By Liz Nicholls, 12thnight.ca
The play that opens Wednesday live on the Walterdale stage does something rare in theatre. In a world where aging is a vanishing act for women artists, Brad Fraser’s 5@50 provides a windfall: five big, juicy roles for middle-aged actresses.
The playwright himself has said in interviews that was his original impetus for writing the play that premiered in 2011 at the Royal Exchange in Manchester (and in Vancouver two years later).
With 5@50, Walterdale Theatre returns in its 62nd season to the work of the star Canadian playwright the company stepped up to produce early in his career. One of the oldest community theatres in the country and demonstrably one of its least risk-averse, Walterdale premiered Mutants by the 21-year-old playwright (and director) in 1980, a programming decision that was not without its controversies en route to opening night, and thereafter.
“We have a history of making hard choices,” says 5@50 director Louise Mallory, “of wanting to do challenging stuff, struggling with it, not always getting it right, but trying to do justice to it….”
It’s been seven years or so since Mallory picked up the 5@50 script, newly published at the time, at the annual Fringe sale. Her attraction to the play, in which five old friends have gathered to celebrate the big five-oh of one of the circle, was immediate. “Wow, this is about women my age, an interesting portrayal of women who don’t pull any punches and say what they think…. Wow, I don’t very often see stories about older women in romantic relationships, with ambiguities about their orientation, whether they’re out or not.”
Addictions play a part, too. “Not only how that affects the whole group, but how recovery also affects everybody.”
“I’d read the play before premiere of (Fraser’s) Kill Me Now at Workshop West in 2013. I was bartending on opening night, and I had the script with me thinking I might get him to sign it. But in the end I got too tongue-tied, and just served him a drink,” Mallory laughs.
In 5@50 the five friends go way back, and their lives have diverged dramatically through the years. “It’s sort of like the friendships you might see in a sports team,” she thinks. The members don’t keep up with the daily details of each other’s lives; when they reunite from time to time, there are gaps. It’s a vivid gallery of mouthy, raucous, funny characters. “This is the one who takes care of everybody, and always remembers to bring a card and present for birthdays. This is the blunt one who calls everyone on their crap every time. This is the drunk life of the party…. The people who rub each other the wrong way in scene one are still the people who rub each other the wrong way later on, as things escalate.”
“For me, part of the fun is seeing how different the characters are from each other. You start out thinking it’s a story about one person and how her trouble affects everybody. But over the course of a year, we find out more about what’s going on in everybody else’s lives.”
An engineer by profession, Mallory says “I feel in love with theatre 10 years ago, as an audience member (she’s an inveterate play-goer and sometime Sterling Award juror). And then I tried everything! Even acting classes at the Citadel….The Fringe and Walterdale are great places for people who want to try stuff out, and get their feet wet.”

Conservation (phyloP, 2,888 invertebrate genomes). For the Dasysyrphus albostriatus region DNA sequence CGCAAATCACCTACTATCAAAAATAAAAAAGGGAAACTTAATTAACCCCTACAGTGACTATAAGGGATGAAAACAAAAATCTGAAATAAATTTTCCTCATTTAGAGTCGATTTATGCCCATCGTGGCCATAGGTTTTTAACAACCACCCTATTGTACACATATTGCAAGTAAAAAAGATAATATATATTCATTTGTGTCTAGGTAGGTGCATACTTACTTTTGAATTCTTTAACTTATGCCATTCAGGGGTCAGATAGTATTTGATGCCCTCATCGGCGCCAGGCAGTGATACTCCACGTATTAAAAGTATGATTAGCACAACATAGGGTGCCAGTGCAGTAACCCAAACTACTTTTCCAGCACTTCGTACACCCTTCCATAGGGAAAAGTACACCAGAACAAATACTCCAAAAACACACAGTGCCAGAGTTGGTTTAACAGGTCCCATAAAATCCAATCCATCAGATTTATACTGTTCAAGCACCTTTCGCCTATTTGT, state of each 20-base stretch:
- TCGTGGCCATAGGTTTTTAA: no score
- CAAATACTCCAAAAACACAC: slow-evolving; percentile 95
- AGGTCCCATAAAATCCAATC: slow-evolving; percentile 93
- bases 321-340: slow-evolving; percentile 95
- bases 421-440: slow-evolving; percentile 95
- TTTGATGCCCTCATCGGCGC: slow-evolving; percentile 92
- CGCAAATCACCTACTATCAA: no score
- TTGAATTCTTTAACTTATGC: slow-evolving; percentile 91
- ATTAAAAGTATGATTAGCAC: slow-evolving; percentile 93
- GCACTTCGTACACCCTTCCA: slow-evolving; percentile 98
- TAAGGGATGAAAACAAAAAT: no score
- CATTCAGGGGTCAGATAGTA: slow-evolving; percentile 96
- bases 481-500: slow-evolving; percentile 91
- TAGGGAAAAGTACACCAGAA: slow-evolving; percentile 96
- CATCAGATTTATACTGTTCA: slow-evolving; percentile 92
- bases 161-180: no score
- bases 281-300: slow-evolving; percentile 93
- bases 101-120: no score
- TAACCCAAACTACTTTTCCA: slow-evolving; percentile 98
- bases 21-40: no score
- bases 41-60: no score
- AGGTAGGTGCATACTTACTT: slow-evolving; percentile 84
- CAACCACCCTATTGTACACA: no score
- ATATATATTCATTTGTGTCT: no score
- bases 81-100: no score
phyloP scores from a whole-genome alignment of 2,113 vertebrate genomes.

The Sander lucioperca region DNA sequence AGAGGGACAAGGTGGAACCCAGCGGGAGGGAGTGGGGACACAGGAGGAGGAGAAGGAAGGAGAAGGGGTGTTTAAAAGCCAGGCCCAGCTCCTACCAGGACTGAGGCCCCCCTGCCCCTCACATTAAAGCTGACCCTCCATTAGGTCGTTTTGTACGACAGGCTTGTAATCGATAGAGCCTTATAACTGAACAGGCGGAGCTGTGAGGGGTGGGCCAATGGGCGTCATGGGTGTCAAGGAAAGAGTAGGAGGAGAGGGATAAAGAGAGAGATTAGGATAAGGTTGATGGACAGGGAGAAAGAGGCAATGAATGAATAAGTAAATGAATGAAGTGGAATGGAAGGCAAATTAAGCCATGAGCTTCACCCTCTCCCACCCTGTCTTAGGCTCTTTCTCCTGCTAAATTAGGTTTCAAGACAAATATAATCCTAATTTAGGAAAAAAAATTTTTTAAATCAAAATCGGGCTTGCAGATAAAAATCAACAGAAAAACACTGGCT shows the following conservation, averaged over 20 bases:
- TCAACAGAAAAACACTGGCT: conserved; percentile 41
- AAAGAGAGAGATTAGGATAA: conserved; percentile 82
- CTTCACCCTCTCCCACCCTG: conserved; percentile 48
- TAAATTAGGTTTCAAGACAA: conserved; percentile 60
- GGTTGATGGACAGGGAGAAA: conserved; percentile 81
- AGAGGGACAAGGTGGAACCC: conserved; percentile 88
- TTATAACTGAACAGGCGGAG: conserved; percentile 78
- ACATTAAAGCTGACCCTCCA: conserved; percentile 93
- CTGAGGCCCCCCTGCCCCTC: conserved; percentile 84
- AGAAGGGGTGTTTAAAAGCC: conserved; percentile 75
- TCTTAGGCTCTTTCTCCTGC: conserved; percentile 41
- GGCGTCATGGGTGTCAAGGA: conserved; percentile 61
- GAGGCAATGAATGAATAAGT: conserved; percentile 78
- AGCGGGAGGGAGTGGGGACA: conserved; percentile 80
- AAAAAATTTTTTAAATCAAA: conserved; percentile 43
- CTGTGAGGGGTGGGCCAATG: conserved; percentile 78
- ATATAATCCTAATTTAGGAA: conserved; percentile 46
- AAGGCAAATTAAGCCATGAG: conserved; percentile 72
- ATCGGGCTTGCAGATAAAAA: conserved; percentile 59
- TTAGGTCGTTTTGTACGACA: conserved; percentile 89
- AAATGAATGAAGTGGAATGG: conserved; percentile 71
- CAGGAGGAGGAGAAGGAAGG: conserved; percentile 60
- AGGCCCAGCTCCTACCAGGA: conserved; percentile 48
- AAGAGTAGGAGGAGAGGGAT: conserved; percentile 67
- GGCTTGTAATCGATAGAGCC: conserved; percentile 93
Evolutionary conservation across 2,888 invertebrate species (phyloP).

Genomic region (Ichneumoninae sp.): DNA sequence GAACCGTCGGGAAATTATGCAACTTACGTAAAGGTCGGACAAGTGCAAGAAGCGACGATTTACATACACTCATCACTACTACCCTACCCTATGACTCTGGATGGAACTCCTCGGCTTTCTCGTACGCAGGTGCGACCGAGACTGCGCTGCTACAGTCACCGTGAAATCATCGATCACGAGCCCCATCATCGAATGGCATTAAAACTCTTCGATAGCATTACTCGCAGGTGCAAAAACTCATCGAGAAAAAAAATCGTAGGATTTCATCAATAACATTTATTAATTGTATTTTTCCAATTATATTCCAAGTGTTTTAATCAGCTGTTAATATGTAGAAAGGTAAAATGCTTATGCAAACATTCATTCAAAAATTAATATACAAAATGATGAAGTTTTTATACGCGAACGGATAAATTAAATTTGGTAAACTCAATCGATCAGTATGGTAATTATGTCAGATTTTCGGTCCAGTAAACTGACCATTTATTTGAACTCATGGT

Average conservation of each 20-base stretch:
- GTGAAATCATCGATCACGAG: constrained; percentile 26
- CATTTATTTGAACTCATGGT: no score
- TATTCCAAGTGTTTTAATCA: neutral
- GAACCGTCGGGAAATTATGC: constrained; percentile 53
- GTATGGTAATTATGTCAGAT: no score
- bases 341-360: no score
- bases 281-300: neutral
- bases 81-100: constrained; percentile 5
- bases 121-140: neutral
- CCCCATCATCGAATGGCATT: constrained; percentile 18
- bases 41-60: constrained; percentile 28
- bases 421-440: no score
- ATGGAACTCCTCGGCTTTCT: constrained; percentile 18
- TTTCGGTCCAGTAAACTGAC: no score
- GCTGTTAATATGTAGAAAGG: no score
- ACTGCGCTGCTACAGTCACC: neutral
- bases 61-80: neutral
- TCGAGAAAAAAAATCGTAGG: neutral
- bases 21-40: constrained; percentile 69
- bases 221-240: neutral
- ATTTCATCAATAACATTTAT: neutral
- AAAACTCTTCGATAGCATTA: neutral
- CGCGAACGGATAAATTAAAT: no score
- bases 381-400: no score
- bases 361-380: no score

“But what came naturally to me first was stage management. It’s pretty similar to project engineering,” she says. “Scheduling, organizing, anticipating problems and worst-case scenarios, keeping track of people. I really like that part….”
5@50 isn’t Mallory’s directing debut. For one, she directed a Fringe production, a tribute to The Golden Girls, in 2016. “Very different in tone, but women my age, with agency…. She’d have been happy to work on 5@50 in other capacities, just to see it happen. she says. “Then I got thinking about what I’d bring to a production….”
Ah, the scheduling. Even in the best of times, which no one would argue these are, the rehearsal schedule is always a challenge at an amateur company like Walterdale, where everyone does theatre for love not for money, and arrives at rehearsal having already done a full day’s work.
A long lead time is a given: at Walterdale rehearsals typically happen three times a week for three months. Still, an 18-month pause? 5@50 was nearly ready for production in March 2020 when the pandemic blundered into our lives. “We thought it was a two-week hold, and then … nothing,” sigh Mallory. “I put my script away.”
A certain startling onstage/offstage synchronicity revealed itself when she and her cast (all but one are the original actors) returned to the play, first on Zoom. “The script lends itself to the idea that the women haven’t been in touch lately. They don’t remember whose birthday they’ve missed or how old people’s kids are…. Isolation, reconnections, tentativeness for all of us. Suddenly I understood that in a way I didn’t a year ago.”
“We were struck this fall out the insights everybody had into the characters, stuff we hadn’t caught the first time around. Having more time with it? Letting it sit?”
She points to the strange collective feeling, exhilarating but weird, of returning to the theatre in person, “and being amazed to see that this world still exists,” albeit with masks and without the standard theatre greeting, a hug. People are catching up with each other’s lives.
You’ll see that happening onstage (and in the lobby) at Walterdale this week.
Written by: Brad Fraser
Directed by: Louise Mallory
Starring: Ursula Pattloch, Elizabeth Marsh, Cinnamon Stacey, Nicolle Lemay, Anne Marie Szucs
Running: Wednesday through Dec. 18